By: R. Caligaris

Julian Plowden, former Jordan Vocational graduate and Columbus resident, is an artist that blends architectural photography and photojournalism into romantic photo scenes. Julian majored in Architecture, Neuroscience Education and Media Studies at Kennesaw State University where he developed as an artist while making his thesis portfolio. The “once-in-a-lifetime” photo moments he captures are meant to evoke feelings of “timelessness” and wonder. His style often incorporates lines, angles, parallels, precision and juxtapositions between buildings and people as a reference to his love of architecture and design.

Photography by: S. Saxon

Photography by: S. Saxon

Julian describes the feeling of taking a photograph as “forever in the moment”, nodding to the movie- like scenes which he has experienced. Drawing and drafting in Architecture heavily influenced his work. He feels like photography is a game of “Quick Draw” where he has a minute, maybe even seconds, to spot and capture a masterpiece. Pure fun. Julian’s award-winning work has been featured in The Louvre Museum in Paris, France, “Best of Atlanta,” NPR, Emory University MARBL Collection, Harvard University, University of Alabama and more.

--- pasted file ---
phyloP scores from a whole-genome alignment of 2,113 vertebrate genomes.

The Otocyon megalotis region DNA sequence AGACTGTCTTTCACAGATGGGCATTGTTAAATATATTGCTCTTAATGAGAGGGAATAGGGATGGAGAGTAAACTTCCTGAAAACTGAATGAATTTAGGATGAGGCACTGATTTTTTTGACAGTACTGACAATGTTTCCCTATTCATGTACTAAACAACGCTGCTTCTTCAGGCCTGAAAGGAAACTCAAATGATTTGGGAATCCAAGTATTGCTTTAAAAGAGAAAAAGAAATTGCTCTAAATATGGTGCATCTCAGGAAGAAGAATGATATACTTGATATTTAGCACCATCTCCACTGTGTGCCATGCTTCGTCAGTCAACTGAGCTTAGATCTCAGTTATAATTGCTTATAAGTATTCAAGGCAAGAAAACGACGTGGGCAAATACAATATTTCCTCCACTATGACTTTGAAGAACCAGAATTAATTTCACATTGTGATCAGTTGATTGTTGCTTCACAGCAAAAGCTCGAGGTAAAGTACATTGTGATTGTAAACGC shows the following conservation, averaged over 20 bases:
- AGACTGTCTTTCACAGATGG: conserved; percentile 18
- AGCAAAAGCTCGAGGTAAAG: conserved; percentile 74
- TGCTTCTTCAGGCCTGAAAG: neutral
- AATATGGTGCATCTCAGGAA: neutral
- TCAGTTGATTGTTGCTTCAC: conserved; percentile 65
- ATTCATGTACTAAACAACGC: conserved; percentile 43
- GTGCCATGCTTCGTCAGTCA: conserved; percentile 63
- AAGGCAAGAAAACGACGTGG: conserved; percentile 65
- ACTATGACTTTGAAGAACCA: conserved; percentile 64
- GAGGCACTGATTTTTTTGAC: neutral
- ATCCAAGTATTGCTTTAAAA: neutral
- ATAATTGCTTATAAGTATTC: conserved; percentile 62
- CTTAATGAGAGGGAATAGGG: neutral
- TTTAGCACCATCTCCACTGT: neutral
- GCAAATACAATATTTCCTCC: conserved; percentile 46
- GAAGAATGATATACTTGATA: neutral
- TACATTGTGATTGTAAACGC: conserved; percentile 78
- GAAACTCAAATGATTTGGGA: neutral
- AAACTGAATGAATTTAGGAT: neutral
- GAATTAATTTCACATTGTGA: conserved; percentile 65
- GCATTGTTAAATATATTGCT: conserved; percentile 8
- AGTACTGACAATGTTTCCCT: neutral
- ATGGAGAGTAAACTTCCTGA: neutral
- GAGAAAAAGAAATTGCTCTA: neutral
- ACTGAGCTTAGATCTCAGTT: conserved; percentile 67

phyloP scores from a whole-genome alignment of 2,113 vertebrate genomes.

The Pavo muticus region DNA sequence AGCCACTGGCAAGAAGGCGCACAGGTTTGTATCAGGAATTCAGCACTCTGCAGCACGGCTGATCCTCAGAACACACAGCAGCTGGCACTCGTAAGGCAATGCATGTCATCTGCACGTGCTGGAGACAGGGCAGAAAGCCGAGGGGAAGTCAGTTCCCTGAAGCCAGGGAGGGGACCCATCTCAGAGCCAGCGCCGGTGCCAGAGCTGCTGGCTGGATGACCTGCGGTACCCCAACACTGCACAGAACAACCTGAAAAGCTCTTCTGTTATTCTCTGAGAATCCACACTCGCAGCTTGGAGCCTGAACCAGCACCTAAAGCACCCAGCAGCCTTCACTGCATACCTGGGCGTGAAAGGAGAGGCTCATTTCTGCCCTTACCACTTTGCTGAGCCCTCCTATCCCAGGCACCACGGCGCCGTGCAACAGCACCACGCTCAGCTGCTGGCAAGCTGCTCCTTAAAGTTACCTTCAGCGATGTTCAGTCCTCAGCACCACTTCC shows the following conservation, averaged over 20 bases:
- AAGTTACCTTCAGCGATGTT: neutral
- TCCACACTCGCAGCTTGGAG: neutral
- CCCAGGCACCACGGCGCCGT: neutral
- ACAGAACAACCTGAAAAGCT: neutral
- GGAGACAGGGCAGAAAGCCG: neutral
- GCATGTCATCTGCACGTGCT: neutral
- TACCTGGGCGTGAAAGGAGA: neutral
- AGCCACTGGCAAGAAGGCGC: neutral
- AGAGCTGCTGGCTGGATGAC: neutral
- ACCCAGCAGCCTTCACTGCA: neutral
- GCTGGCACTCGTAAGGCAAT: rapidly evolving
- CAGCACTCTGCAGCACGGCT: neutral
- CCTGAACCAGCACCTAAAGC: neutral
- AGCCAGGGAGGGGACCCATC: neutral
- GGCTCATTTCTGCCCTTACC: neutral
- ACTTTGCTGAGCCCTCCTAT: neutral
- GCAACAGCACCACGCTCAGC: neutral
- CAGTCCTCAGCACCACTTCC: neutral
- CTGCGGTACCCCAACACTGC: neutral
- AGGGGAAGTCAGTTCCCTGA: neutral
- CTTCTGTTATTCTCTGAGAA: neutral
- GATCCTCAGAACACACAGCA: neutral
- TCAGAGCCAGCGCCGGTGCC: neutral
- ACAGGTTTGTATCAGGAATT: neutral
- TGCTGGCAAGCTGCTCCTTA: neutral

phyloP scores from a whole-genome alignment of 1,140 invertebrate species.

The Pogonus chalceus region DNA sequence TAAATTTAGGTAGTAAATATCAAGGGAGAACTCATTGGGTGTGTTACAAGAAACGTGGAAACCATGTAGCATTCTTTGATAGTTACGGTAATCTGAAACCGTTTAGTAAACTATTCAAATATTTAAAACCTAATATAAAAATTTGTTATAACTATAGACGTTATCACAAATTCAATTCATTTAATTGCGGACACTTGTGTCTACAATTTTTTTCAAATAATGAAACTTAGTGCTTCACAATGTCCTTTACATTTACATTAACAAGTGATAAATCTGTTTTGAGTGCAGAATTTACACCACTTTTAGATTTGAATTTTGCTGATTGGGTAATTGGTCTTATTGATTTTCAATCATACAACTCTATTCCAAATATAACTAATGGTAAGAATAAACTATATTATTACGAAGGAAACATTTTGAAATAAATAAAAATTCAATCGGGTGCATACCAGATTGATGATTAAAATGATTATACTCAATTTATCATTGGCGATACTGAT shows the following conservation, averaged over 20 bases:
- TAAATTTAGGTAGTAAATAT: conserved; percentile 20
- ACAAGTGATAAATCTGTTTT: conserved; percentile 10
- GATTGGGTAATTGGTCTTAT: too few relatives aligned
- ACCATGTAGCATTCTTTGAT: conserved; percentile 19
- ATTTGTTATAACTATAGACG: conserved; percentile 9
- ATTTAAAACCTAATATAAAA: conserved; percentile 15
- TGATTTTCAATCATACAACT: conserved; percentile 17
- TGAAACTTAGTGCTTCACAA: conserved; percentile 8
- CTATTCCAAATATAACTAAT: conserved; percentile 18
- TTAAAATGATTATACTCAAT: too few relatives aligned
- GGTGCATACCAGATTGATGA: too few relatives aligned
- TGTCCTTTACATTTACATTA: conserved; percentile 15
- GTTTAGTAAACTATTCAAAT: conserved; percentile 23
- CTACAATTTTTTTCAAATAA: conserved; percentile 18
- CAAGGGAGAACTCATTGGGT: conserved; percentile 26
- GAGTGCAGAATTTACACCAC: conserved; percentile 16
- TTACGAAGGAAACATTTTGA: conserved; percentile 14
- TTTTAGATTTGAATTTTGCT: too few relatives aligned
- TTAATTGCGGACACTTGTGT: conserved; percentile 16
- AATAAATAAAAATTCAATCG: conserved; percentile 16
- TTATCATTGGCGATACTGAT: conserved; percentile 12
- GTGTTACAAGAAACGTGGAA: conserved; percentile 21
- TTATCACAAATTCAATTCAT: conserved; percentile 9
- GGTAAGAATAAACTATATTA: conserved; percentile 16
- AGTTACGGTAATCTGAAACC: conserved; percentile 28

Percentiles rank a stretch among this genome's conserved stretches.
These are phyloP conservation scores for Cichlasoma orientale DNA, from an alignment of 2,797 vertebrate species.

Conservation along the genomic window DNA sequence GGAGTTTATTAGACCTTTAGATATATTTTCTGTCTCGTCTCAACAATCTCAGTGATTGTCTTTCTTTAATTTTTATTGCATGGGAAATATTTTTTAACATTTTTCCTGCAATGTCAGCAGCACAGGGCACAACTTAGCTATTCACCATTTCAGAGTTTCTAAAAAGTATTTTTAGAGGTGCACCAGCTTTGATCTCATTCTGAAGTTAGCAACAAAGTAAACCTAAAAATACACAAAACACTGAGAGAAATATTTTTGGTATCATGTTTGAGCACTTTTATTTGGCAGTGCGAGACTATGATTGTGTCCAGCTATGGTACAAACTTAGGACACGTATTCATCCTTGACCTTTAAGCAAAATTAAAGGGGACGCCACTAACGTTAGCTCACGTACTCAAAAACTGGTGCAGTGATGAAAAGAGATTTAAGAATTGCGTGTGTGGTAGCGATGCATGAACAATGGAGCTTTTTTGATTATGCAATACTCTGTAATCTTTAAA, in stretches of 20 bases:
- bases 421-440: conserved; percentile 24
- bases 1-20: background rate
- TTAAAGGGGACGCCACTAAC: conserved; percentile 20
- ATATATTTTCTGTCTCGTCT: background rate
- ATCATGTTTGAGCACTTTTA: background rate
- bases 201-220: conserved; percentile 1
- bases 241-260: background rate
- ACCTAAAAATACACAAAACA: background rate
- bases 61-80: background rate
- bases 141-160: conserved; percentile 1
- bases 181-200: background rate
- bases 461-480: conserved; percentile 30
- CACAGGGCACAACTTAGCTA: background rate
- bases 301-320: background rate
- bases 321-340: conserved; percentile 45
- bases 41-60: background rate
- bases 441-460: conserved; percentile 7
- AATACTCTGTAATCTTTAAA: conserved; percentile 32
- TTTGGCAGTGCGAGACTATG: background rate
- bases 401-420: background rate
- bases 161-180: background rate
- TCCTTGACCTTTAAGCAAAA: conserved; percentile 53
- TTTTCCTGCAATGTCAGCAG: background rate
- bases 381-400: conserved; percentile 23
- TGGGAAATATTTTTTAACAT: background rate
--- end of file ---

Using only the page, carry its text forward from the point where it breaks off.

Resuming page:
How did your photography journey begin? I started school majoring in Architecture and I used The Coca-Cola Scholarship to purchase a camera to document my portfolio. After that, I let my natural inclinations take control.


When you were a student a Jordan Vocational here in Columbus, what did you want to do after graduation? Are you where you thought you would be now? I was really focused on going to college as first-generation college student. I was adopted at 2-years-old, so I've always tried to plan my dream life and family. To be honest, I think if the education system was better handled I'd be farther. I've been disappointed in the inequity I've noticed, but I still can say I'm happy. I just want to make ways for other students.


Can you describe your style? Yes and no- the reason why is because I aim for aesthetics at times, like the idea of "time travel", which often comes across in my photographs, but I also may apply architectural composition specifying how I compose a subject against an environment. When you add it up, there are many layers of analysis that keep a viewer coming back, like "Why did he put that shadow there?” and how you unconsciously view a photograph for its sense of beauty. I play with motifs like this so my photos may even seem like a collage of ideas...well, to me at least.

Are there any photographers who have influenced you? I'll name some you may know and don't know for fun: Deborah Willis for her scholarship and wisdom, Faisal Mohammad for his risks, The great Henri-Cartier Bresson for his philosophy, Robert Frank and William Klein for pushing the genre.